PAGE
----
December 25th was indeed a pagan holiday. In ancient ages many new converts yielded to temptation to keep that feast. It seems that Christian leaders endeavored to counteract that practice by giving believers a Christian festival on the same day, celebrating the birth of Christ. Some churches in our day conduct special banquets or other attractions for their high school seniors on the night of the senior prom for much the same motive. Certainly the celebration of Christmas is not a continuation of the pagan holiday. It is a unique Christian observance hailing the birth of Jesus Christ.
Moreover, December 25 is especially fitting in that it comes four days after the winter solstice. As the days grow longer with more light, Christians rejoice in the hope of the world in the birth of him who called himself the Light of the World. G. H. Montgomery wrote, "Church leaders saw in the birth of Jesus a triumph of light over darkness, spring over winter and of life over death. What more appropriate time could have been selected to commemorate the birth of the Man whose life, teachings and vicarious death were to change the trends of history, cause light to shine out of darkness and offer light to those who dwell in the valley of death! It will be good to keep these things in mind as you observe Christmas."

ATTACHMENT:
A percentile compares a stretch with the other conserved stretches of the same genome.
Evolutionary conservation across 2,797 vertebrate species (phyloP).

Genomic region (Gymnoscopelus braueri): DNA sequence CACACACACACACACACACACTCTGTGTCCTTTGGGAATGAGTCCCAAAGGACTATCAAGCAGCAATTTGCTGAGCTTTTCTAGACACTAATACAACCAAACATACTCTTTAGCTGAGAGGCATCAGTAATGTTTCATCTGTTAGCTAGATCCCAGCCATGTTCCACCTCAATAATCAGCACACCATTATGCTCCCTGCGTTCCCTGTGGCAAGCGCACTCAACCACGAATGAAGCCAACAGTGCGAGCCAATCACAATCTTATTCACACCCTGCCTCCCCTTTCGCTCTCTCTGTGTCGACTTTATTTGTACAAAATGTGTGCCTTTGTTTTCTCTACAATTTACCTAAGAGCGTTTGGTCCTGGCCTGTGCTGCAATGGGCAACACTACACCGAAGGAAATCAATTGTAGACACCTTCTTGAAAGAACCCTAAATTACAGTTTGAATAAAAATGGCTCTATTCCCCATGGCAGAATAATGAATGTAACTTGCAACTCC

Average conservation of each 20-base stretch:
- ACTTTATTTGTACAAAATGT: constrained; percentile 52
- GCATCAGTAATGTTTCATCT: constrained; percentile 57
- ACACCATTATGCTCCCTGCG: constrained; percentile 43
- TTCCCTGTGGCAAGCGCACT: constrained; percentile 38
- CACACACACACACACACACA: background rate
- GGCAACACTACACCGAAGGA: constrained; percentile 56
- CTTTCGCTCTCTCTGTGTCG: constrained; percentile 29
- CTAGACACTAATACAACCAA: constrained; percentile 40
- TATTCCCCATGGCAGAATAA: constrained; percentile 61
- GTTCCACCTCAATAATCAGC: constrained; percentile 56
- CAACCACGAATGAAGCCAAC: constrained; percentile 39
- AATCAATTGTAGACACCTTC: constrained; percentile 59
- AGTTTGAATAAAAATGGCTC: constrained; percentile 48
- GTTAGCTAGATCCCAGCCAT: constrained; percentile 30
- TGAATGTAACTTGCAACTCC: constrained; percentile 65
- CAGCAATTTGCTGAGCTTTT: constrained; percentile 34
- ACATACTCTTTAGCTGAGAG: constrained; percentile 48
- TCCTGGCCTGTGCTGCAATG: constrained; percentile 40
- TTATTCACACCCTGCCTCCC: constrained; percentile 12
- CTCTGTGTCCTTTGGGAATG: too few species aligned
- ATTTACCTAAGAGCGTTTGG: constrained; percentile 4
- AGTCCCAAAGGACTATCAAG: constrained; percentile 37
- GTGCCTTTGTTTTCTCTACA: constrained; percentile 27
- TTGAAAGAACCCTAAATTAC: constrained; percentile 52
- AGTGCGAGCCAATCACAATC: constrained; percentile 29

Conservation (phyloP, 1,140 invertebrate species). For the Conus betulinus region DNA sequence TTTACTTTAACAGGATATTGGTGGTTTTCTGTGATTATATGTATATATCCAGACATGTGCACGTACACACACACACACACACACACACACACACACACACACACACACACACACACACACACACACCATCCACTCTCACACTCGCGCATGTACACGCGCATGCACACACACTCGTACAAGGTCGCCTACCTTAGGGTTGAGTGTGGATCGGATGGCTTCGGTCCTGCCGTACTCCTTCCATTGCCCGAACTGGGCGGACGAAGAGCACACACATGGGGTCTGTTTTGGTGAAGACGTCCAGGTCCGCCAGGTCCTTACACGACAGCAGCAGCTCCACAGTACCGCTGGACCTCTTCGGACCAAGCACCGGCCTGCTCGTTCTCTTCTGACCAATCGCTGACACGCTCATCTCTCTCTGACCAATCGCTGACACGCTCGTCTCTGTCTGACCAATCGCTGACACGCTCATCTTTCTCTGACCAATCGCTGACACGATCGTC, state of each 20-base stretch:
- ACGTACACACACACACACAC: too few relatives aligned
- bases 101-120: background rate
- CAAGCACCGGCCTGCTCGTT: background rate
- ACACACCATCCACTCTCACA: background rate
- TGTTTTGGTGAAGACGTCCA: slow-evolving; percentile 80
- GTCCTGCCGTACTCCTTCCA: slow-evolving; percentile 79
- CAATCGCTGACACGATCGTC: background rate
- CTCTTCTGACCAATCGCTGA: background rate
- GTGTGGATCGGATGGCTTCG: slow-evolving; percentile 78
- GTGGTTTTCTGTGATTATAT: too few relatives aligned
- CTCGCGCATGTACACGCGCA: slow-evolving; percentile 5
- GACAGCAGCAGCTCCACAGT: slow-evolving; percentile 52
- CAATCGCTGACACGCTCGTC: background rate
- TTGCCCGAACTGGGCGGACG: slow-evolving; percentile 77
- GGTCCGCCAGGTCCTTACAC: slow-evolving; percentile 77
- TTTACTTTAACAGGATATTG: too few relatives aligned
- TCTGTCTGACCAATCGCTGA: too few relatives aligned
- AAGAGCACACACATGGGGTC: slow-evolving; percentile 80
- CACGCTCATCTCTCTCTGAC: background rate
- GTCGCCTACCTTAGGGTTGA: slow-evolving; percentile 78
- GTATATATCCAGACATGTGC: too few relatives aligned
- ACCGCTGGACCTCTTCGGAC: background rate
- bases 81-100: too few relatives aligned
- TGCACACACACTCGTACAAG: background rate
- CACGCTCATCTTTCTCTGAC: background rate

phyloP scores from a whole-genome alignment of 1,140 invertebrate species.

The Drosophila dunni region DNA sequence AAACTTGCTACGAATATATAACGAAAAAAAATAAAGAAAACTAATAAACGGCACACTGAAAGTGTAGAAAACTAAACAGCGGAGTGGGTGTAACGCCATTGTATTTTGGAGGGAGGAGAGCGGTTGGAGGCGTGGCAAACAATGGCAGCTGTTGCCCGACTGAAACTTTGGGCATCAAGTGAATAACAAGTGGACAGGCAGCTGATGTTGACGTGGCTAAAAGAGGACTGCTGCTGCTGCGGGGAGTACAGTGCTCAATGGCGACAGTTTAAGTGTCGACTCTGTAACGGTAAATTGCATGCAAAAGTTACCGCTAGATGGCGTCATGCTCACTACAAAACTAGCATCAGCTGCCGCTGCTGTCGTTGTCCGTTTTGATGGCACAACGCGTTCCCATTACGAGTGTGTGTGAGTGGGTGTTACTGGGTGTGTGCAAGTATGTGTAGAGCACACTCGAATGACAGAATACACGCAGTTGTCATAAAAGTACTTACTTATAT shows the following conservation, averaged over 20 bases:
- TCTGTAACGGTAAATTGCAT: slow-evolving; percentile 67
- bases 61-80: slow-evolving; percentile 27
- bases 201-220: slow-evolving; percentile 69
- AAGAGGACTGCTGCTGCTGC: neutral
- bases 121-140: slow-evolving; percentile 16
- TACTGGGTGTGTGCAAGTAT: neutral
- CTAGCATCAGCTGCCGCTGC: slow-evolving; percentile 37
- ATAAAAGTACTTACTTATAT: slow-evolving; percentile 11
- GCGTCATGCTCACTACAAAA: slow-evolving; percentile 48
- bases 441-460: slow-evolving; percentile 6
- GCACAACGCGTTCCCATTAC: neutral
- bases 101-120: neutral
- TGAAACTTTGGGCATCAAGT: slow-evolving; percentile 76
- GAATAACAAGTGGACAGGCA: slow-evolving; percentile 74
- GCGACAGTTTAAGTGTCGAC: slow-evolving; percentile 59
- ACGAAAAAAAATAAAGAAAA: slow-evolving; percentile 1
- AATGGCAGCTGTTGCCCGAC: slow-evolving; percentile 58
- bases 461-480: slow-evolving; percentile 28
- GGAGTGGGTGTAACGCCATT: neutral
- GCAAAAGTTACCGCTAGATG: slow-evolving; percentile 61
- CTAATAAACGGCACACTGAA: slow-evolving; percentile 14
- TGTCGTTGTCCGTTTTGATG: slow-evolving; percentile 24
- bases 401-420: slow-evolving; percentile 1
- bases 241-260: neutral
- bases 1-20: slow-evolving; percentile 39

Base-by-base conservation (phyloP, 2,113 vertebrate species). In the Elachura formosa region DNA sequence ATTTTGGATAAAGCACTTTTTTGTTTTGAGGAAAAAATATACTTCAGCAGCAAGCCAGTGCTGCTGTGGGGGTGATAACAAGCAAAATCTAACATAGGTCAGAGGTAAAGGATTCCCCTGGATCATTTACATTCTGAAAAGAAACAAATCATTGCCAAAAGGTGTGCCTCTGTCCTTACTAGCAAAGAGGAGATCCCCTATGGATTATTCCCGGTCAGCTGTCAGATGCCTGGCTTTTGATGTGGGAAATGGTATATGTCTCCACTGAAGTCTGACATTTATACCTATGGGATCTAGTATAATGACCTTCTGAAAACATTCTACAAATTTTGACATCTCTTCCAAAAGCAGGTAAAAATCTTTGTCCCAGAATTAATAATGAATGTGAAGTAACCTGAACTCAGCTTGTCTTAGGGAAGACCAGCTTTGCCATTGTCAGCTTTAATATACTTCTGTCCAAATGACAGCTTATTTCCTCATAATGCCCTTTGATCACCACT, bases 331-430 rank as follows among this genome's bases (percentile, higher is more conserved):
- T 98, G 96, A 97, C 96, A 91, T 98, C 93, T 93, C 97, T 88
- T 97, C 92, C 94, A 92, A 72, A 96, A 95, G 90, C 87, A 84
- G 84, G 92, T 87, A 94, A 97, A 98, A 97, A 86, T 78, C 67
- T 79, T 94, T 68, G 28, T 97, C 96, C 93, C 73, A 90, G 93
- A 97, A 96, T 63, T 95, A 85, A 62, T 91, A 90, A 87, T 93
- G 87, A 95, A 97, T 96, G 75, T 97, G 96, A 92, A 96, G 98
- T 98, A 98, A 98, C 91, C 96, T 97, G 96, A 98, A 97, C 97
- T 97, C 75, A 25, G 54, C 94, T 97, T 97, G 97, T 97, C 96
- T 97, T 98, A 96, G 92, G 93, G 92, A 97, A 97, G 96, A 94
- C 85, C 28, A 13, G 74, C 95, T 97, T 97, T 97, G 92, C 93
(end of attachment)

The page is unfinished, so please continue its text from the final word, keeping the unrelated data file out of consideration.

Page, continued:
God isn't against Christmas. God is in favor of Christmas—of the proper observance of the holiday, that is. God planned and executed the first Christmas. No matter how flagrantly men may abuse this holiday, they cannot rob devout believers of its wonder and glory as expressed by the angel of old, "Fear not: for, behold, I bring you good tidings of great joy, which shall be to all people. For unto you is born this day in the city of David a Savior, which is Christ the Lord" (Luke 2:10, 11).
Copyright by Raymond L. Cox.